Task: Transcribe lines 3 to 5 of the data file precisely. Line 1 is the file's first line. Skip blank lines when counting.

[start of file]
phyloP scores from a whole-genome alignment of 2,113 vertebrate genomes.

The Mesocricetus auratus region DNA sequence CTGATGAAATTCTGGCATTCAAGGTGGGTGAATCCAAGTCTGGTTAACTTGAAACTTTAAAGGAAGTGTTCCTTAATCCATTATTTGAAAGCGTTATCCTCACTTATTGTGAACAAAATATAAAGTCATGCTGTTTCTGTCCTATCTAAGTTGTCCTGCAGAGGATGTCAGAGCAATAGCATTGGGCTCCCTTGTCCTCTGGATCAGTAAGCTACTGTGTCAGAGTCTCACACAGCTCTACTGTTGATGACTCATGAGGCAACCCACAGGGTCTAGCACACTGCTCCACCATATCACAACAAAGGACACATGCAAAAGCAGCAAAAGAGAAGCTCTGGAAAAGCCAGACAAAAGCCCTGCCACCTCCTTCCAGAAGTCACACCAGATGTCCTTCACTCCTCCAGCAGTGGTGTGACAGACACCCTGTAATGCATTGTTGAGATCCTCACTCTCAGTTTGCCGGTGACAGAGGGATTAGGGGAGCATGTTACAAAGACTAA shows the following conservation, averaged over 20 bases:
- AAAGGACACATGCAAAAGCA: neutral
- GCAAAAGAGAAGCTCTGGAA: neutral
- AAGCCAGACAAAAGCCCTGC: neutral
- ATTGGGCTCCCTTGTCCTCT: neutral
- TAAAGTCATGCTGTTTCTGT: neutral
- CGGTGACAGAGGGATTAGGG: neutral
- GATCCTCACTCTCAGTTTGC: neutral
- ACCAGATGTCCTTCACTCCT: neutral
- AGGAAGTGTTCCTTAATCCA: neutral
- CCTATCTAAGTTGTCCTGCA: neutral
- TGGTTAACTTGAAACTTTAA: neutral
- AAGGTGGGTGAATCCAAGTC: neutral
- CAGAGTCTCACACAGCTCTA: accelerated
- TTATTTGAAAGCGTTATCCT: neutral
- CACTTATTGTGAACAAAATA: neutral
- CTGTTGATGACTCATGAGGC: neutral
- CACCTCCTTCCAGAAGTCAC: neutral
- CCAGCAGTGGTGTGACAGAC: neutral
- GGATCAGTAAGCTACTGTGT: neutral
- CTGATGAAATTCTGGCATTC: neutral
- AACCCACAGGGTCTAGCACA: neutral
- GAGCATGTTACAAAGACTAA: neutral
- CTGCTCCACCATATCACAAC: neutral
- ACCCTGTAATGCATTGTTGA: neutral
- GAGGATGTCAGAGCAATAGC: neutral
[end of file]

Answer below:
- AAAGGACACATGCAAAAGCA: neutral
- GCAAAAGAGAAGCTCTGGAA: neutral
- AAGCCAGACAAAAGCCCTGC: neutral